However, Solovyov’s ambition goes further, viz., a synthesis of Enlightenment and Counter-Enlightenment, as manifested in a somewhat oxymoron-like expression “free theocracy” (for more on the complex relationship between de Maistre’s ideas and those of Solovyov, see [12; 13]). Intrinsically, theocracy cannot be free, since if all power comes from God, man is clearly not permitted to seek freedom from His power. Solovyov was well aware of the demonic character of such freedom and in his later works repeatedly wrote that freedom from God is the lot of fallen angels. Even so, Solvoyov never gave up the idea of the supra-personal and supra-societal character of power.

A popular view is that in the 1890s, Solovyov abandoned utopianism and embraced the Kantian idea of the “autonomy of good,” which he proclaimed in the introduction to his book on moral philosophy. The first to suggest that later Solovyov had become a Kantian was Professor Aleksandr Vvedensky of St. Petersburg University [19]. But it was Sergey Hessen who offered an expanded version of virtually the same idea [7]. Both followers of Kant believed that in the last decade of his life, Solovyov had grown disappointed in theocracy and embraced liberal Christianity of the Kantian persuasion. This hypothesis is seemingly at odds with the philosopher’s oft-proclaimed indifference to the constitutional system, but the indifference was often interpreted as an eccentricity of a disenchanted Slavophile.

Solovyov’s article “The Significance of the State” [17] was often overlooked by his interpreters. Under the initial plan of the book “Foundations of Moral Philosophy,” which Solovyov shared with Sergey Trubetskoy in a letter of December 24, 1894, this article, which was not published in any of the editions in his lifetime, was to be included in the future book as Chapter VI “The State. Law and Power. [Ethics and] Politics” of the third part “Applied Ethics, or Doctrine on the Application of the Moral Principle to Human Society” (quoted from [4, p. 13]). I would not be all that wrong to suggest that the greater part of the article “The Significance of the State,” like the full-scale description of “the ideal of free or true theocracy,” did not make it into the final edition of the book because in this material Solovyov set forth his views on the state more candidly than in his other works of the later period, declaring himself to be an advocate of autocracy. Solovyov believes that “the West European political idea,” as manifested in the constitutional system of European states, reduced statehood to the balance of rival forces (in describing the West European constitutional idea, Solovyov directly refers to the concept of François Guizot, spelled out in his History of Civilization in Europe) [17, p. 810]. However, this idea leaves unanswered the question of how and due to what factors the balance shifts toward the better, “what force controls the improvement” of society. Solovyov contraposes the “Western political idea” to the idea of Christian monarchy put forward but not implemented by Byzantium. Solovyov uses the expression “autocracy of conscience” to characterize this idea. He describes it in the following way: “The bearer of supreme power, of the truth and mercy entrusted to him by God, is not subject to any but moral strictures; he can do anything that is congruent with conscience and nothing that is contrary to it.” Solovyov stresses the theocratic status of the Christian monarchy, maintaining that the ideal autocrat is “the servant and representative only of what cannot be evil; the will of God and the grandeur of his position is matched only by his responsibility” [17, p. 812].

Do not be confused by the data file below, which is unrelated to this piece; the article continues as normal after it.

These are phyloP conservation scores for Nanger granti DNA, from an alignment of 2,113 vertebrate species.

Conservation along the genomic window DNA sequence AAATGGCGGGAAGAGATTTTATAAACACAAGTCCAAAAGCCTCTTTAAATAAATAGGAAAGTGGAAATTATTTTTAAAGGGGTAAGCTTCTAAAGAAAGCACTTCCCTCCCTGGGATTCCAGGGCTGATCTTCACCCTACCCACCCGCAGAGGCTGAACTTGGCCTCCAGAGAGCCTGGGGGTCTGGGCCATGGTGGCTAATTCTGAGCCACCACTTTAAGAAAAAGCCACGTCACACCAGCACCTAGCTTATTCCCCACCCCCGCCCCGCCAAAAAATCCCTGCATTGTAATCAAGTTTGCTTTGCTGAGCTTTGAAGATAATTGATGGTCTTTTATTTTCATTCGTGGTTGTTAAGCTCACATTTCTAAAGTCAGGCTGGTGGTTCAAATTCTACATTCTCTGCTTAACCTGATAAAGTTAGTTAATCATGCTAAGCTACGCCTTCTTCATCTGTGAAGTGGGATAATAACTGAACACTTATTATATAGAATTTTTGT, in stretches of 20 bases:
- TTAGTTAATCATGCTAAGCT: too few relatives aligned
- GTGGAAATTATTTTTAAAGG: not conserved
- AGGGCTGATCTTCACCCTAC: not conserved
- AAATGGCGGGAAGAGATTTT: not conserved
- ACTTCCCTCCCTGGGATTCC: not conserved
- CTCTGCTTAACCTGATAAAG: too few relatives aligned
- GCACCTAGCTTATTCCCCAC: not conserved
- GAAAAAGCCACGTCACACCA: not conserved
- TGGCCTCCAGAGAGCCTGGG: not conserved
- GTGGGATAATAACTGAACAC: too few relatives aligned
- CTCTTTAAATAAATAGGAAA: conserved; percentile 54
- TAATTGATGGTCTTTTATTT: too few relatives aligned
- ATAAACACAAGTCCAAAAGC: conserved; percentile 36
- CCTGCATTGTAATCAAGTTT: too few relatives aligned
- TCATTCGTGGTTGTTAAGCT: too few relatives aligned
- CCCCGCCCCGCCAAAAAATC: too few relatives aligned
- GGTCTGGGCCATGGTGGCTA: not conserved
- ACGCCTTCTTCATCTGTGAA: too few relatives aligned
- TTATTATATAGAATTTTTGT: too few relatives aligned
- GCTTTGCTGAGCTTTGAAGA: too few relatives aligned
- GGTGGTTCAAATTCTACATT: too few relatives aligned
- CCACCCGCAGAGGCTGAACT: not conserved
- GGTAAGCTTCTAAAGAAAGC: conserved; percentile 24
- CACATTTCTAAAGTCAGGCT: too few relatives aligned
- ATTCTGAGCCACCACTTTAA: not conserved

In other words, even late in his life, Solovyov does not give up the idea of Counter-Enlightenment and does not take the Kantian Enlightenment stance. Needless to say, the philosopher who advocates freedom of conscience and the right to openly practice his faith and freely express his convictions would have subscribed to Kant’s maxim “reason but submit.” Solovyov had no quarrel with the German philosopher on that point. At the same time, he could not consider man to be sufficiently mature to be allowed to do without the external force that the Roman Pontiff and the Russian Tsar were for the integral Europe. Nations were to obey their power freely on the basis of their awareness of their own historical limitations, and out of a sense of reverence for the top figures in the theocracy similar to the reverence that an infant feels for its parents.

The contradictions in Solovyov’s project, which of course can be traced back to Shelling, consisted in the combination of elements of Enlightenment and Counter-Enlightenment. Solovyov’s political and philosophical idea was based on a felt need for a synthesis of these currents, a more fundamental synthesis than that envisaged by Hegel in his apotheosis of the Prussian constitutional monarchy. According to Solovyov, Enlightenment goes through a cycle of development at the end of which man freely accepts the fact of his own fallibility and reverently submits to the triple power of the Tsar, the Pontiff, and the prophet. Freedom is thought as dialectical self-unfolding of what might be called the idea of the Christian church or the theocratic order sublated in the course of subsequent synthesis. As soon as that aspect is sublated, the need for freedom does not just disappear, but becomes definitely unpardonable. The eventual “zeroing” of freedom met with a generally valid criticism of The Justification of the Good on the part of Boris Chicherin, a Hegelian for whom any romantic concept of wholeness, including Solovyov’s, logically led to justification of Inquisition, suppression of dissent, and intrusion of privacy. In a critical analysis of Solovyov’s moral philosophy, Chicherin successfully revealed its Counter-Enlightenment aspects that Solovyov failed to conceal even by removing the section dealing with “the ideal of free theocracy” [6]. The critique on the part of the leading Russian follower of Hegel pained the philosopher, who wanted, due to considerations of expediency rather than on principle, to hide from the wider readership his continued adherence to the tradition of Counter-Enlightenment that by that time was regarded as reactionary by Solovyov’s liberal milieu.